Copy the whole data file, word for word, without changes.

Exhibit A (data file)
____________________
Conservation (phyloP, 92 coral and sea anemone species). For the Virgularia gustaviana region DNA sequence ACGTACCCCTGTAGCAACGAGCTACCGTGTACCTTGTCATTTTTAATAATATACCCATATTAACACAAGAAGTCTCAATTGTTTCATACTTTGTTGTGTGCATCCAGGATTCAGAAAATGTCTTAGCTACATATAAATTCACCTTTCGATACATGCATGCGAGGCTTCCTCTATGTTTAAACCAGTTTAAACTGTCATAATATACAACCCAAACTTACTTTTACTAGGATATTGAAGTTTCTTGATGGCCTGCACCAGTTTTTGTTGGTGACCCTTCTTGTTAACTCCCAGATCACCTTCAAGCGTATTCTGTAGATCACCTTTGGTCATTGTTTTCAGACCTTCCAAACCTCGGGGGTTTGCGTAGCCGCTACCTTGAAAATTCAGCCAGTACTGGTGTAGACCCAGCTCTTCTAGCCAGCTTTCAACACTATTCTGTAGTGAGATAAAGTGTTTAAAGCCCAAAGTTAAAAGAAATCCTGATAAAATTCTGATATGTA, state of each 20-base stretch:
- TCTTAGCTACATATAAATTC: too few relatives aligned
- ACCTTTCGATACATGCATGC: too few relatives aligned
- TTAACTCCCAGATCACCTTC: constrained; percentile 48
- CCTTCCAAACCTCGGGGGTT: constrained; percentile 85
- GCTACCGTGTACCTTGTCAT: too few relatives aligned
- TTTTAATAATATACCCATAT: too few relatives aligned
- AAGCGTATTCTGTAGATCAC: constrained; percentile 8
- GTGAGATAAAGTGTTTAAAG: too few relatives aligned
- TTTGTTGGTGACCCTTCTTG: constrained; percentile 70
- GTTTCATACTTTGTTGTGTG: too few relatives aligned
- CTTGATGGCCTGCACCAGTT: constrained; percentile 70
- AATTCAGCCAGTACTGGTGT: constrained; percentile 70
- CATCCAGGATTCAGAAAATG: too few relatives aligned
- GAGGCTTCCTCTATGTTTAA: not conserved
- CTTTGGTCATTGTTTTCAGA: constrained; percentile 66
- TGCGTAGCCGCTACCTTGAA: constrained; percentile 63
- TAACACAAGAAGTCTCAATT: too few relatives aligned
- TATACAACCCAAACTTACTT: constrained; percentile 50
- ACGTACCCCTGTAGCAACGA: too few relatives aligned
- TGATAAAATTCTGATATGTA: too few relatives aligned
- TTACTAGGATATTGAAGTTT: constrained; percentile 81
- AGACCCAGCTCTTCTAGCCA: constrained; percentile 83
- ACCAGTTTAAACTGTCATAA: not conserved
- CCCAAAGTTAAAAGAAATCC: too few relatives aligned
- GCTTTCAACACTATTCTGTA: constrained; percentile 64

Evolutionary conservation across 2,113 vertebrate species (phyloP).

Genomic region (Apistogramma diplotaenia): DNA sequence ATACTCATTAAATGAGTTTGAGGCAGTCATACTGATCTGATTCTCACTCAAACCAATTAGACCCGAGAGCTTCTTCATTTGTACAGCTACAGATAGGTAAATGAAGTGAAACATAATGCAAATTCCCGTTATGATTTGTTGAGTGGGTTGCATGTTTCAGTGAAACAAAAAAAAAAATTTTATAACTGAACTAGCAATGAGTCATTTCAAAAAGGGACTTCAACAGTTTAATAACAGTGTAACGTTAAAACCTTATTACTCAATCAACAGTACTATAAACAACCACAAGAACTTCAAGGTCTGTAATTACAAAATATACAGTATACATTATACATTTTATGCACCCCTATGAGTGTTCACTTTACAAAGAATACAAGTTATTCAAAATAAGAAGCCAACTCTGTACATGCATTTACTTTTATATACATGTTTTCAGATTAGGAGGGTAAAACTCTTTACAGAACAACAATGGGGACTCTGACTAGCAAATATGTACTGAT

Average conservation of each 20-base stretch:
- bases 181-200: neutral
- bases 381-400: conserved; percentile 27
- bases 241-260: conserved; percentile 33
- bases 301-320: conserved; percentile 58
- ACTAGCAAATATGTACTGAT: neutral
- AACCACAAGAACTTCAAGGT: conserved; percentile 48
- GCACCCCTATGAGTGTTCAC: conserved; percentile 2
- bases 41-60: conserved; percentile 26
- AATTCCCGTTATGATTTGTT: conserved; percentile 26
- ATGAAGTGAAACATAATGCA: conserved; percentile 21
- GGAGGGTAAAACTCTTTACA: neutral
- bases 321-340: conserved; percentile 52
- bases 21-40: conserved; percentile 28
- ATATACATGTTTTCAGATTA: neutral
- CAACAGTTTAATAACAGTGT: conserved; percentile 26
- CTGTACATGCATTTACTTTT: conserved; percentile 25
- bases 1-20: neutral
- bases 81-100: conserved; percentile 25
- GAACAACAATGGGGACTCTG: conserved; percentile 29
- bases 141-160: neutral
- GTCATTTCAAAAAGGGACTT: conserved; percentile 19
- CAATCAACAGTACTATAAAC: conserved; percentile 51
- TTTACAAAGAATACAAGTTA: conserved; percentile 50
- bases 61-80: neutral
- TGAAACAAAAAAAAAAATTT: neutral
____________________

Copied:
Conservation (phyloP, 92 coral and sea anemone species). For the Virgularia gustaviana region DNA sequence ACGTACCCCTGTAGCAACGAGCTACCGTGTACCTTGTCATTTTTAATAATATACCCATATTAACACAAGAAGTCTCAATTGTTTCATACTTTGTTGTGTGCATCCAGGATTCAGAAAATGTCTTAGCTACATATAAATTCACCTTTCGATACATGCATGCGAGGCTTCCTCTATGTTTAAACCAGTTTAAACTGTCATAATATACAACCCAAACTTACTTTTACTAGGATATTGAAGTTTCTTGATGGCCTGCACCAGTTTTTGTTGGTGACCCTTCTTGTTAACTCCCAGATCACCTTCAAGCGTATTCTGTAGATCACCTTTGGTCATTGTTTTCAGACCTTCCAAACCTCGGGGGTTTGCGTAGCCGCTACCTTGAAAATTCAGCCAGTACTGGTGTAGACCCAGCTCTTCTAGCCAGCTTTCAACACTATTCTGTAGTGAGATAAAGTGTTTAAAGCCCAAAGTTAAAAGAAATCCTGATAAAATTCTGATATGTA, state of each 20-base stretch:
- TCTTAGCTACATATAAATTC: too few relatives aligned
- ACCTTTCGATACATGCATGC: too few relatives aligned
- TTAACTCCCAGATCACCTTC: constrained; percentile 48
- CCTTCCAAACCTCGGGGGTT: constrained; percentile 85
- GCTACCGTGTACCTTGTCAT: too few relatives aligned
- TTTTAATAATATACCCATAT: too few relatives aligned
- AAGCGTATTCTGTAGATCAC: constrained; percentile 8
- GTGAGATAAAGTGTTTAAAG: too few relatives aligned
- TTTGTTGGTGACCCTTCTTG: constrained; percentile 70
- GTTTCATACTTTGTTGTGTG: too few relatives aligned
- CTTGATGGCCTGCACCAGTT: constrained; percentile 70
- AATTCAGCCAGTACTGGTGT: constrained; percentile 70
- CATCCAGGATTCAGAAAATG: too few relatives aligned
- GAGGCTTCCTCTATGTTTAA: not conserved
- CTTTGGTCATTGTTTTCAGA: constrained; percentile 66
- TGCGTAGCCGCTACCTTGAA: constrained; percentile 63
- TAACACAAGAAGTCTCAATT: too few relatives aligned
- TATACAACCCAAACTTACTT: constrained; percentile 50
- ACGTACCCCTGTAGCAACGA: too few relatives aligned
- TGATAAAATTCTGATATGTA: too few relatives aligned
- TTACTAGGATATTGAAGTTT: constrained; percentile 81
- AGACCCAGCTCTTCTAGCCA: constrained; percentile 83
- ACCAGTTTAAACTGTCATAA: not conserved
- CCCAAAGTTAAAAGAAATCC: too few relatives aligned
- GCTTTCAACACTATTCTGTA: constrained; percentile 64

Evolutionary conservation across 2,113 vertebrate species (phyloP).

Genomic region (Apistogramma diplotaenia): DNA sequence ATACTCATTAAATGAGTTTGAGGCAGTCATACTGATCTGATTCTCACTCAAACCAATTAGACCCGAGAGCTTCTTCATTTGTACAGCTACAGATAGGTAAATGAAGTGAAACATAATGCAAATTCCCGTTATGATTTGTTGAGTGGGTTGCATGTTTCAGTGAAACAAAAAAAAAAATTTTATAACTGAACTAGCAATGAGTCATTTCAAAAAGGGACTTCAACAGTTTAATAACAGTGTAACGTTAAAACCTTATTACTCAATCAACAGTACTATAAACAACCACAAGAACTTCAAGGTCTGTAATTACAAAATATACAGTATACATTATACATTTTATGCACCCCTATGAGTGTTCACTTTACAAAGAATACAAGTTATTCAAAATAAGAAGCCAACTCTGTACATGCATTTACTTTTATATACATGTTTTCAGATTAGGAGGGTAAAACTCTTTACAGAACAACAATGGGGACTCTGACTAGCAAATATGTACTGAT

Average conservation of each 20-base stretch:
- bases 181-200: neutral
- bases 381-400: conserved; percentile 27
- bases 241-260: conserved; percentile 33
- bases 301-320: conserved; percentile 58
- ACTAGCAAATATGTACTGAT: neutral
- AACCACAAGAACTTCAAGGT: conserved; percentile 48
- GCACCCCTATGAGTGTTCAC: conserved; percentile 2
- bases 41-60: conserved; percentile 26
- AATTCCCGTTATGATTTGTT: conserved; percentile 26
- ATGAAGTGAAACATAATGCA: conserved; percentile 21
- GGAGGGTAAAACTCTTTACA: neutral
- bases 321-340: conserved; percentile 52
- bases 21-40: conserved; percentile 28
- ATATACATGTTTTCAGATTA: neutral
- CAACAGTTTAATAACAGTGT: conserved; percentile 26
- CTGTACATGCATTTACTTTT: conserved; percentile 25
- bases 1-20: neutral
- bases 81-100: conserved; percentile 25
- GAACAACAATGGGGACTCTG: conserved; percentile 29
- bases 141-160: neutral
- GTCATTTCAAAAAGGGACTT: conserved; percentile 19
- CAATCAACAGTACTATAAAC: conserved; percentile 51
- TTTACAAAGAATACAAGTTA: conserved; percentile 50
- bases 61-80: neutral
- TGAAACAAAAAAAAAAATTT: neutral